Alcohol and Physical Activity

Consuming alcohol after a workout can cancel out any physiological gains received from the activity. Long term alcohol use diminishes protein synthesis resulting in a decrease in muscle build-up and short-term alcohol use can impede muscle growth.

•Because of alcohol's effect on sleep, your body is deprived of a chemical called human growth hormone or HGH. HGH is part of the normal muscle building and repair process. Alcohol, however, can decrease the secretion of HGH by as much as 70%.

•Alcohol triggers the production of a substance in your liver that is directly toxic to testosterone. Testosterone is essential for the development and recovery of your muscles. As alcohol is absorbed through your stomach and small intestine and into your cells, it can disrupt the water balance in muscle cells, altering their ability to produce adenosine triphosphate (ATP), which is your muscles' source of energy. ATP provides the fuel necessary for your muscles to contract.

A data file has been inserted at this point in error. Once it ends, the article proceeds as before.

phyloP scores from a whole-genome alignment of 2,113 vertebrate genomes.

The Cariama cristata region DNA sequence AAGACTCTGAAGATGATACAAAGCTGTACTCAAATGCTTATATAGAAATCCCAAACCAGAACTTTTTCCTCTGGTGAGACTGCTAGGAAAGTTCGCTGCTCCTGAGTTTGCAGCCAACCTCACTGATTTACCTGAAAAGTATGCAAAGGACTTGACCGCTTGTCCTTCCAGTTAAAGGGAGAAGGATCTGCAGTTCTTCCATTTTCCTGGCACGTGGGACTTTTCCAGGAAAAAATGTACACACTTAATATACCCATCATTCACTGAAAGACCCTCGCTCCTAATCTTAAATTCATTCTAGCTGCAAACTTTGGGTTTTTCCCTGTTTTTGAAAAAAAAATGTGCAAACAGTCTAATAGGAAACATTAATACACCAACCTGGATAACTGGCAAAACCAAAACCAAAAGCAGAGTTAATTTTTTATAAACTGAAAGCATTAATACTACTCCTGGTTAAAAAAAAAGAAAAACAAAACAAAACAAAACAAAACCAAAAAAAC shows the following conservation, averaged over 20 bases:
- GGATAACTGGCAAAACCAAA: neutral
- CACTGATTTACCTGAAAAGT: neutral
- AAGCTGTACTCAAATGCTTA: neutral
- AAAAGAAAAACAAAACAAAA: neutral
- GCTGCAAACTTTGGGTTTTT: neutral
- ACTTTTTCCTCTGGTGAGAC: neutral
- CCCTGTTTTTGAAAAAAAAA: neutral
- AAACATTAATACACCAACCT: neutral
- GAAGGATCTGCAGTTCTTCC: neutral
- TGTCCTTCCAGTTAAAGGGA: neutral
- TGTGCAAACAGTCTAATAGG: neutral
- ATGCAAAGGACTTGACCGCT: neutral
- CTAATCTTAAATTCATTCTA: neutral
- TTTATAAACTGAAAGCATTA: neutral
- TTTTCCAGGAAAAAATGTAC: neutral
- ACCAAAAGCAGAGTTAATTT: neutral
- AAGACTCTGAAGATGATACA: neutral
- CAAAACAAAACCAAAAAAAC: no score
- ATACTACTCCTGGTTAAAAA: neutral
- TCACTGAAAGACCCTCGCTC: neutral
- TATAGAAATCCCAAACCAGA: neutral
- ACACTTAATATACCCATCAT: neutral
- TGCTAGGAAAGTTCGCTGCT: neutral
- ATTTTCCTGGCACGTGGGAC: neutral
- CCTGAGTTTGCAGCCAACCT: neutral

•Speeding the recovery of sore muscles and injuries is essential to the gains from a workout. On occasion, when a student is injured or sore and doesn't work out, they may see this as an opportunity to use alcohol. The use of alcohol causes dehydration and slows your body's ability to heal itself.

Source: McDonald Center